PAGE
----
Author Archives: Alethea Myers

The Market Opens June 1st!

The seasonal Queen Anne Farmers Market will be opening on June 1st!  Because of our unusually long rainy season this year in WA State (the longest on record in modern history), some of the farm vendors understandably had a delay with their crops. But our warm season is firmly underway now, as are abundant produce, herbs, and artisanal goods! And listen to the music provided while you shop.

Recently, Seattle was rated the 4th most fit city in the nation. One of the reasons cited for this improvement was the increase in the number of farmers markets in our area: a positive indication that unprocessed, natural food can make a difference in one’s health.

If you would like to visit other farmers markets in other neighborhoods as well, here is a list of places and hours from The Seattle Times. The Queen Anne Farmers Market will be on Thursdays, from 3-7:30 pm through October 12th. Bon appetit!

Folklife Festival 2017

Once a year, the NW Folklife Festival enlivens the Seattle Center grounds for a 4-day, homespun, music-and-dance extravaganza, as you might know. Loosely defining the term “folk”, musicians from the Pacific Northwest and far beyond cover a wide spectrum of styles, from the individual singer trying out his/her newly-written song, to a seasoned blues band, a local Norwegian or Asian acoustic group, or an African a cappella choir from across the globe. Common threads connect all these: a celebration and immersion in different music/cultures and warm connection through music and other people.

Kiunka band.  Photo: C. Nelson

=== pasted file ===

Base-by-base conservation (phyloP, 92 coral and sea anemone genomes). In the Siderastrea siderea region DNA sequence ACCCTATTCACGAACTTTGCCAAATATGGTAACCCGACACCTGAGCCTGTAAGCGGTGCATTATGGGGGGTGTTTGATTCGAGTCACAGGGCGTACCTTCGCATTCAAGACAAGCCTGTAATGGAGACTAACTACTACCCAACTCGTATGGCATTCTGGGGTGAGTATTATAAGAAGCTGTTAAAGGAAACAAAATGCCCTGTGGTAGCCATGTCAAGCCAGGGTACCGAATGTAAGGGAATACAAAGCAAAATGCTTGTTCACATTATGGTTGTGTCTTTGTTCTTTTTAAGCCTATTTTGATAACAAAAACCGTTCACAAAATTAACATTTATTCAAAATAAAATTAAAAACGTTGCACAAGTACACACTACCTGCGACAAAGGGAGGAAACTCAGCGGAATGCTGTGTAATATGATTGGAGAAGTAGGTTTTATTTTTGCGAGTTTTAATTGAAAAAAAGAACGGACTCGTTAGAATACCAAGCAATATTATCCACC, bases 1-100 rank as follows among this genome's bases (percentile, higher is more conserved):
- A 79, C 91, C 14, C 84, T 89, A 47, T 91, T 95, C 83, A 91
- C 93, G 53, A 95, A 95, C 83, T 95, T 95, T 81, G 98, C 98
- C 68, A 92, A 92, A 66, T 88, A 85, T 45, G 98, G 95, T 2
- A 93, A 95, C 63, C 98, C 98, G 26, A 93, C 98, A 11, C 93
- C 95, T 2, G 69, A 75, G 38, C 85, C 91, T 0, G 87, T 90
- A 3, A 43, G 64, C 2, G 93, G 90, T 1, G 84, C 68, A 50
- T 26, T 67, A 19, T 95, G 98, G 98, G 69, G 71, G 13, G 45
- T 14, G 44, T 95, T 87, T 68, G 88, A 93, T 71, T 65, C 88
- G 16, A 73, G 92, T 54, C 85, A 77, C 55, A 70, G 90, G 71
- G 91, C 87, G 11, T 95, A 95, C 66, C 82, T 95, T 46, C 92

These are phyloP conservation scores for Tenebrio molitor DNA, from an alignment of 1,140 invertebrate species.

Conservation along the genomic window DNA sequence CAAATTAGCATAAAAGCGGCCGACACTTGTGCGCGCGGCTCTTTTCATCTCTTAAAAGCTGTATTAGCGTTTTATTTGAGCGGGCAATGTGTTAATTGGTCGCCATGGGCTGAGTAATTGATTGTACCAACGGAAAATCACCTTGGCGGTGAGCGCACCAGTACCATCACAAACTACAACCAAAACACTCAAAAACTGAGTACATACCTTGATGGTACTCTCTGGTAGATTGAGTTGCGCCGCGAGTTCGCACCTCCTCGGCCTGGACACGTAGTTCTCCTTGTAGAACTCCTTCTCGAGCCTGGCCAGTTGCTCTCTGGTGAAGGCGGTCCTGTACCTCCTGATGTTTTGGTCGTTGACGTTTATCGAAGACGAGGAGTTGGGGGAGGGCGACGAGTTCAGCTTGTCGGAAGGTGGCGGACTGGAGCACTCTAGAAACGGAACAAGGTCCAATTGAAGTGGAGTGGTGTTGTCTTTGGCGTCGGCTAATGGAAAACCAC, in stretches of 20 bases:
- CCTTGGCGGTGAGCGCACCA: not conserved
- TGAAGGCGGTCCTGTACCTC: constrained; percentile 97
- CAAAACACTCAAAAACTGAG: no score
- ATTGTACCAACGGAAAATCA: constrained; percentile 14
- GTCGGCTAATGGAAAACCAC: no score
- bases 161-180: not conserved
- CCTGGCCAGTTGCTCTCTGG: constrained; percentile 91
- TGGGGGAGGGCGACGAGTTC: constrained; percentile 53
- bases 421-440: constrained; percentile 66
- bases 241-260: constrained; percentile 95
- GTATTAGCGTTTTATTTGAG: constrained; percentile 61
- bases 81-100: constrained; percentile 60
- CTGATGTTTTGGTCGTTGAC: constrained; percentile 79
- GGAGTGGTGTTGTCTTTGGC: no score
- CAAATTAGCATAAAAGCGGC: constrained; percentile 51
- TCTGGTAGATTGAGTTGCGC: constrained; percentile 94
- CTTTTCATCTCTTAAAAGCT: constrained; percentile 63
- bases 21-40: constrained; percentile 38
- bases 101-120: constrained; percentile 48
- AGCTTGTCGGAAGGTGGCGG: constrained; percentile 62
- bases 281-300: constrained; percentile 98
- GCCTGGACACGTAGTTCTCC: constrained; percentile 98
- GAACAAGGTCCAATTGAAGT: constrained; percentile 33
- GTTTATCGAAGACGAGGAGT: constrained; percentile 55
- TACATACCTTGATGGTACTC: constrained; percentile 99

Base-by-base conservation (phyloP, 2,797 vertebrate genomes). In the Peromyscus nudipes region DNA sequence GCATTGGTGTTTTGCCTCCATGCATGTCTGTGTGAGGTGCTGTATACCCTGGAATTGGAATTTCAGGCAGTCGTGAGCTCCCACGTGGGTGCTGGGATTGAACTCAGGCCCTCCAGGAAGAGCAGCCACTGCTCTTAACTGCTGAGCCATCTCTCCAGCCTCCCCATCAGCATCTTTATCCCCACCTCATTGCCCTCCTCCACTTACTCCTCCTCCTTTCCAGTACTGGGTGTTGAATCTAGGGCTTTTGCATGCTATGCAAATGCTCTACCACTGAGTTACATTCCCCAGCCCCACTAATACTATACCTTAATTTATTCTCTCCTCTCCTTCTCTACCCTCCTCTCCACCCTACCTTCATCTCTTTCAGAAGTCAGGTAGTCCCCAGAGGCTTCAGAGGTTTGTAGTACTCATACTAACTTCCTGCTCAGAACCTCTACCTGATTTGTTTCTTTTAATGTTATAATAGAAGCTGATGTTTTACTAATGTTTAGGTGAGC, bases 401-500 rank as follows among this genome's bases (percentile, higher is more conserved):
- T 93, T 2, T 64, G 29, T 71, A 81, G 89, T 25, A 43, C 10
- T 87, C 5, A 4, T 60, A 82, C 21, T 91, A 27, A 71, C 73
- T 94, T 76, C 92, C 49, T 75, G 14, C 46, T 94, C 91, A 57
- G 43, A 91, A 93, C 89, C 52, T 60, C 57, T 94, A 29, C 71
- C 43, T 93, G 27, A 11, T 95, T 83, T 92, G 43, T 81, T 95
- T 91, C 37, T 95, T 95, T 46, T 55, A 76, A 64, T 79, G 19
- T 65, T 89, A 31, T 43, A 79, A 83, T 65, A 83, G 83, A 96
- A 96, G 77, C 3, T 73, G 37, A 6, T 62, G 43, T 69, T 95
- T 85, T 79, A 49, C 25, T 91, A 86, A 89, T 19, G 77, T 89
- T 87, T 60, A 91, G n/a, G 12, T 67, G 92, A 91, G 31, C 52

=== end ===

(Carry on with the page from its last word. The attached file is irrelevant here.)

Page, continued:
Twirl around a big dance floor with 80 other people, try a variety of eats at the food trucks (or bring your own lunch if you’re “line-averse”), look at or buy art, inspect a new guitar crafted by a local vendor, raise your voice in a sea chantey sing-along, or just hang out on the grass. There’s street musicians (buskers) in addition to the over 5,000 performers on stages situated throughout the Seattle Center grounds. And a fun option, for those guests who are musicians themselves (especially traditional songs like “You are my Sunshine”), is to bring your own acoustic instrument or harmonize along with one of the little, impromptu song circles that spring up here and there.

Photo: NW Folklife

This Pacific Northwest gem has been around for 46 years. They are non-profit with many volunteer coordinators that strongly believe everyone, no matter their financial status, should be able to attend this event. But the continuation of this festival in the future will depend upon whether enough attendees are able to make a donation at the gate this year or as a “Friend of Folklife”. $10 for a full day’s entertainment is the suggested donation.

Left: Owuor Arung.  Photo: Piper Hanson.         Right: Mexicans of WA.  Photo: Piper Hanson

Folklife dancing in the pavilion
Photo: Alan Berner/The Seattle Times

Come enjoy the festival on Memorial Day weekend, Friday May 26th through Monday, May 29th.  Check out their website here to find a schedule of daily events to choose from.

Chocolate Happy Hour

Chocolopolis truffles in display case